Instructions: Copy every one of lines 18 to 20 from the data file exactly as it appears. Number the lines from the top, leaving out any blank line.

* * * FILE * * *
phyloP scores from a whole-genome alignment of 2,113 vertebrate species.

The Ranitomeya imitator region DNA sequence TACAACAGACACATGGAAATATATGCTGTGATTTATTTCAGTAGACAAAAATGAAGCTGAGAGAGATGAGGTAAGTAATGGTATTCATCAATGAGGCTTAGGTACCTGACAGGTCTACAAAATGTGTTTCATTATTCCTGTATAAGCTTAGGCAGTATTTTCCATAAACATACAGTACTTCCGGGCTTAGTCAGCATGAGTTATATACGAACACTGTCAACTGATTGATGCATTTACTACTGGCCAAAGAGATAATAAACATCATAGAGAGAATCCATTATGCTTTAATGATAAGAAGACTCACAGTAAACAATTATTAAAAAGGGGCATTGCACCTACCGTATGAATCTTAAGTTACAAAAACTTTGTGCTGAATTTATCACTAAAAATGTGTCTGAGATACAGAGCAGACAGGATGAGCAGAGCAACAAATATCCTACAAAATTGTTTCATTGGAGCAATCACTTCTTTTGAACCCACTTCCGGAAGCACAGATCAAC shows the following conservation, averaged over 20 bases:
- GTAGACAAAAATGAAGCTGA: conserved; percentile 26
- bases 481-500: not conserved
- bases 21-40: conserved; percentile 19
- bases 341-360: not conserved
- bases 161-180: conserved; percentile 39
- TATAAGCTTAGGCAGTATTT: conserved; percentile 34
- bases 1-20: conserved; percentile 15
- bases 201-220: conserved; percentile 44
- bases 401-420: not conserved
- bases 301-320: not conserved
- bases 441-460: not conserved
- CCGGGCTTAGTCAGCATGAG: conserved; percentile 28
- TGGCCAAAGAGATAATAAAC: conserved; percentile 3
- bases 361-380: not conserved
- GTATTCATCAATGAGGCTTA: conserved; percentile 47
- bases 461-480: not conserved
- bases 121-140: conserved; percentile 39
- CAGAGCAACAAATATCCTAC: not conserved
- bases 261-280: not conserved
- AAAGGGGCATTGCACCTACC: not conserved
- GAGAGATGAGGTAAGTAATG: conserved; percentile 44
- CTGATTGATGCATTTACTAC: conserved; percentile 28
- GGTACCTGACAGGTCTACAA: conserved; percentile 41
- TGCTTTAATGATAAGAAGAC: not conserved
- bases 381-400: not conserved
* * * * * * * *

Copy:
- bases 461-480: not conserved
- bases 121-140: conserved; percentile 39
- CAGAGCAACAAATATCCTAC: not conserved